Now my second pirate book is out, people ask me constantly about Johnny Depp. Honestly. I've never cared about those Caribbean pirates, nasty lot that they were. What's the Caribbean ever done for anyone? Well, OK, if you're a British pop star you have holidays there and, sure, there is the cricket team. And Bob Marley. But through most of history, especially since European contact, it's been a place of misery and greed.
Now I accept that there are pockets of the Mediterranean that have also had their moments. But isn't it much more interesting? Phoenicians. Greeks. Romans. Venetians. Sophia Loren.
Mediterranean pirates, like my imaginary ones, got caught up in all sorts of fascinating regional and religious conflicts, wore better clothes than Blackbeard (at least if they were Knights of Malta or Barbary captains) and God knows they ate better.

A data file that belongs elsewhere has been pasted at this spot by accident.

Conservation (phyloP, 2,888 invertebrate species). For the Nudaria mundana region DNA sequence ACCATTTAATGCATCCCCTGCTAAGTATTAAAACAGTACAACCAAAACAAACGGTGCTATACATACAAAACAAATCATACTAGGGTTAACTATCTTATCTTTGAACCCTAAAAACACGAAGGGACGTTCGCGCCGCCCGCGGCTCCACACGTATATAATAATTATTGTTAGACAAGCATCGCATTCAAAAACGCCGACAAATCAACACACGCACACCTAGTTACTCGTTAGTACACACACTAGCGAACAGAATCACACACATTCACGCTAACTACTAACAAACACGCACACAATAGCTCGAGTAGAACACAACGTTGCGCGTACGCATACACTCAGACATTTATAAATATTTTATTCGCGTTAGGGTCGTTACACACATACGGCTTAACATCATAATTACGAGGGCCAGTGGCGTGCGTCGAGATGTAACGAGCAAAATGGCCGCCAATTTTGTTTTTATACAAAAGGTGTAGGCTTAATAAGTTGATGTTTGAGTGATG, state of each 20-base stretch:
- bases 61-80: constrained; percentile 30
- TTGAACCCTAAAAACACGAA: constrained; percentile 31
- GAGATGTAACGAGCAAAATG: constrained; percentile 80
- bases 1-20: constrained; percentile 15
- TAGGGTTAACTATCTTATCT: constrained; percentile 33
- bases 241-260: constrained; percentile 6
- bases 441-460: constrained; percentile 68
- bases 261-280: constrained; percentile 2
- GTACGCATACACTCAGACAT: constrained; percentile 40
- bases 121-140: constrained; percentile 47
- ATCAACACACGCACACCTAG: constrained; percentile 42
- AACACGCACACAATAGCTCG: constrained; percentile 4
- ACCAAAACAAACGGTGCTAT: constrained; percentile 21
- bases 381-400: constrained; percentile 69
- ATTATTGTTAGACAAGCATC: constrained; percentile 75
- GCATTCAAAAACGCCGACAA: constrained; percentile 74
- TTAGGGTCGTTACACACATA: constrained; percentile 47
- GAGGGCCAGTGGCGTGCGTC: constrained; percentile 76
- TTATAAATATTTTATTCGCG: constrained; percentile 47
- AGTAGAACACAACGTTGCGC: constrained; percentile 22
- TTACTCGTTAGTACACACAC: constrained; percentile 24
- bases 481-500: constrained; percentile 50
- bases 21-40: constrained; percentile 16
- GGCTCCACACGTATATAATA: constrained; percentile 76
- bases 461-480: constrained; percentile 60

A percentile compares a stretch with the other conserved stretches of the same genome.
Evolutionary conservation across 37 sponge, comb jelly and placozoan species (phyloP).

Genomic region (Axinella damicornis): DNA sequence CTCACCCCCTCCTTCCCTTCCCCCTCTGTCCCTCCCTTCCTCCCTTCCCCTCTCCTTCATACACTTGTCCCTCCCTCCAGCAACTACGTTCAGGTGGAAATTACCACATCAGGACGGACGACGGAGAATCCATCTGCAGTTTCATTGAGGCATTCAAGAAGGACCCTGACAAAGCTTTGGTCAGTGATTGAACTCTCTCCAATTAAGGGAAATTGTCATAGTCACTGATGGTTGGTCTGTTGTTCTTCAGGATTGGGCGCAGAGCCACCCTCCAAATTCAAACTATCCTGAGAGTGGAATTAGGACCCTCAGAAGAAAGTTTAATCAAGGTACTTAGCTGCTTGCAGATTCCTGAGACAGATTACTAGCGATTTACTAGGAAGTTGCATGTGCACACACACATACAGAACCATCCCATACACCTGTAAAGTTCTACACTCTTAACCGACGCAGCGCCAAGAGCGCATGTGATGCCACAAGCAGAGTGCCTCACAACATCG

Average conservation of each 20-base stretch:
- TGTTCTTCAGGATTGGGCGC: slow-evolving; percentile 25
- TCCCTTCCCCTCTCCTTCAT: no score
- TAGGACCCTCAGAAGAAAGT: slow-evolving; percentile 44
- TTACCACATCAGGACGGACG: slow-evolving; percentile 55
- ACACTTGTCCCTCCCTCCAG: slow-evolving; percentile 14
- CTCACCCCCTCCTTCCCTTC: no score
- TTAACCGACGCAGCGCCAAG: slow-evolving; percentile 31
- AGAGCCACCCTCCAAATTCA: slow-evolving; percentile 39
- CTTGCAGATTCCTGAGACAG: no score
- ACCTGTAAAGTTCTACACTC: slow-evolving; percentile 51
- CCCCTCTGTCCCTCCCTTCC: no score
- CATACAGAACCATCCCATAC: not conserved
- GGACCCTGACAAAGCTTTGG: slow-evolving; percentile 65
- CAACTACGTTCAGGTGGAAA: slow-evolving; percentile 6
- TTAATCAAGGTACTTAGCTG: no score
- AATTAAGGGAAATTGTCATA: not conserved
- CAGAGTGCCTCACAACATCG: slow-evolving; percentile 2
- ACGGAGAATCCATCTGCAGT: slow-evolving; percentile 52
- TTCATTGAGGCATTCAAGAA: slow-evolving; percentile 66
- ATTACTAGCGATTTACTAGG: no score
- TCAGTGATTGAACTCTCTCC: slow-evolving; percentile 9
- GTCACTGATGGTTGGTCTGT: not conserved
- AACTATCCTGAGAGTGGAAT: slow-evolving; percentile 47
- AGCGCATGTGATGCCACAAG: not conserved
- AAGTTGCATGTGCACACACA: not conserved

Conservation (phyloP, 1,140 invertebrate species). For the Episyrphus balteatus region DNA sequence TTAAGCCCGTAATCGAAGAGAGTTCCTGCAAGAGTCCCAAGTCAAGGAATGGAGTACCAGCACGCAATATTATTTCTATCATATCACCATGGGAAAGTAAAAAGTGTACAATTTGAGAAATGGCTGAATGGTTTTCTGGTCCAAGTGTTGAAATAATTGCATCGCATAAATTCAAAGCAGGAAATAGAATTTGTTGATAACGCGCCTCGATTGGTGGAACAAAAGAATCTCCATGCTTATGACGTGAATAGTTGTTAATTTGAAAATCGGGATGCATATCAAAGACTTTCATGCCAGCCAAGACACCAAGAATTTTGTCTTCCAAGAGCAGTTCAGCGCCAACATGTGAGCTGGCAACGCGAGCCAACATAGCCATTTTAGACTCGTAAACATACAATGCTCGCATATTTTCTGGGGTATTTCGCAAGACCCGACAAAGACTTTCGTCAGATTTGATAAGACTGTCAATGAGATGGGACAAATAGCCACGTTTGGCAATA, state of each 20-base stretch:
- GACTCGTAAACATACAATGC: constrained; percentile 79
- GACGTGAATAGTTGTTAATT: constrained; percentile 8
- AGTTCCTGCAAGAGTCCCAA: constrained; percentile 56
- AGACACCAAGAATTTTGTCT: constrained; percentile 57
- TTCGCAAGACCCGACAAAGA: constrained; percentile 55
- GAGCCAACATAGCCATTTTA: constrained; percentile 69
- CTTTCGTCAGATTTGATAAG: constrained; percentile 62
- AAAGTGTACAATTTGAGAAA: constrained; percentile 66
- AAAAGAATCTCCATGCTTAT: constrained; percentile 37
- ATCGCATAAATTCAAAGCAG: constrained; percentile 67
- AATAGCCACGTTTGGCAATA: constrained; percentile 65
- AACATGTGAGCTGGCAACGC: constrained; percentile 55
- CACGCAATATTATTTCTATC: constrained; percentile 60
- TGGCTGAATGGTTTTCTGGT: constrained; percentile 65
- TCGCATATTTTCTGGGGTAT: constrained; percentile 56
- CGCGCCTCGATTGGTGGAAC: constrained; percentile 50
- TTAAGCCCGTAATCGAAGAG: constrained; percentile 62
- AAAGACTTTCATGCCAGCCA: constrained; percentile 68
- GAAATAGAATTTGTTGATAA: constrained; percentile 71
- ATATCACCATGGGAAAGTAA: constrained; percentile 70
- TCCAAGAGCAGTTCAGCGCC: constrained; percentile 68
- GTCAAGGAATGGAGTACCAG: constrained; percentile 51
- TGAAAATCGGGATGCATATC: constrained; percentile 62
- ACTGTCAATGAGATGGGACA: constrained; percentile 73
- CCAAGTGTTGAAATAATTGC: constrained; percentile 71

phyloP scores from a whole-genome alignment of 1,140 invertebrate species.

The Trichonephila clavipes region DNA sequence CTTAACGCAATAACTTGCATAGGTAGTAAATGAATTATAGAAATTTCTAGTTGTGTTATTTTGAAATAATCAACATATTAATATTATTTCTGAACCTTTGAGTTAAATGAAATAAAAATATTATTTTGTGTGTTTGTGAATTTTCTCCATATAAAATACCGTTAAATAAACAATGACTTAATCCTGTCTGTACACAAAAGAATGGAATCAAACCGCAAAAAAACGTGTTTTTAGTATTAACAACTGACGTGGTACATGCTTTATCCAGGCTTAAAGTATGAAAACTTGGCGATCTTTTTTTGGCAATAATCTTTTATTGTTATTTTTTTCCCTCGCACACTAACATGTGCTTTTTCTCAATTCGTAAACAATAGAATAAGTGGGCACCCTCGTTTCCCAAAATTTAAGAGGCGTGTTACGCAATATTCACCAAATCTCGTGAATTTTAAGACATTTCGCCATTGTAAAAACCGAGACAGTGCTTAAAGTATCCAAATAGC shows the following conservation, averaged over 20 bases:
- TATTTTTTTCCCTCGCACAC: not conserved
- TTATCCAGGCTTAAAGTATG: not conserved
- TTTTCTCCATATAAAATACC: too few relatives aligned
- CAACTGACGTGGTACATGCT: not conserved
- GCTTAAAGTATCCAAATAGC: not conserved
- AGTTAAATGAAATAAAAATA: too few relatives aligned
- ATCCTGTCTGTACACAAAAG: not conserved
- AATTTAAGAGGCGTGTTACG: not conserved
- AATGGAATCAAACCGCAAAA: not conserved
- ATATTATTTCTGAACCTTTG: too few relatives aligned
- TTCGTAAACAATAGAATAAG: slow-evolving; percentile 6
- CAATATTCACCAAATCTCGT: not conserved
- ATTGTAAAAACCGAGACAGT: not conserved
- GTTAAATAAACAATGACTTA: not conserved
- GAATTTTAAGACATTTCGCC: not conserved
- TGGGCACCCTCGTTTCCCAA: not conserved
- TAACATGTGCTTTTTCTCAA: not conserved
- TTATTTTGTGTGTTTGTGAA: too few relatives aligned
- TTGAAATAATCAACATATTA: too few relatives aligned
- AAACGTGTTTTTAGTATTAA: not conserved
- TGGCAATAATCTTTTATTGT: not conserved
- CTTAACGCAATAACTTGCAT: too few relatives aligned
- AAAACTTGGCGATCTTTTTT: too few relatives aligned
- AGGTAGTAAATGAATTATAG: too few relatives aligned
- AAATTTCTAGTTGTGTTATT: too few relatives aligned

This evening on the ferry I finished Chris Stewart's third book on his Spanish life, The Almond Blossom Appreciation Society (lovely read, too), went to the shop to buy pesto and cannellini beans; drove home past the olive groves to our little Spanish-inspired mudbrick home overlooking the grapevines; helped myself to some Turkish extra virgin olive oil (organic), Greek olives, and crusty French bread while I made spaghetti (Italian import) bolognese (with rosemary, bay leaves and a splash of cab sav).
Sadly, while I ponder my pseudo-Mediterranean existence, it's hailing outside, the wind is whipping right off Antarctica and heading straight towards the island, ripping the apple blossom off the trees. They've had the helicopters hovering over the vines down south to stave off the frost.
But if only I could top off the day with a Maltese pastizzi, or a Moroccan orange syrup cake and a glass of mint tea, I could at least pretend a little longer.
Where would we be without the Mediterranean? Even Johnny Depp lives there.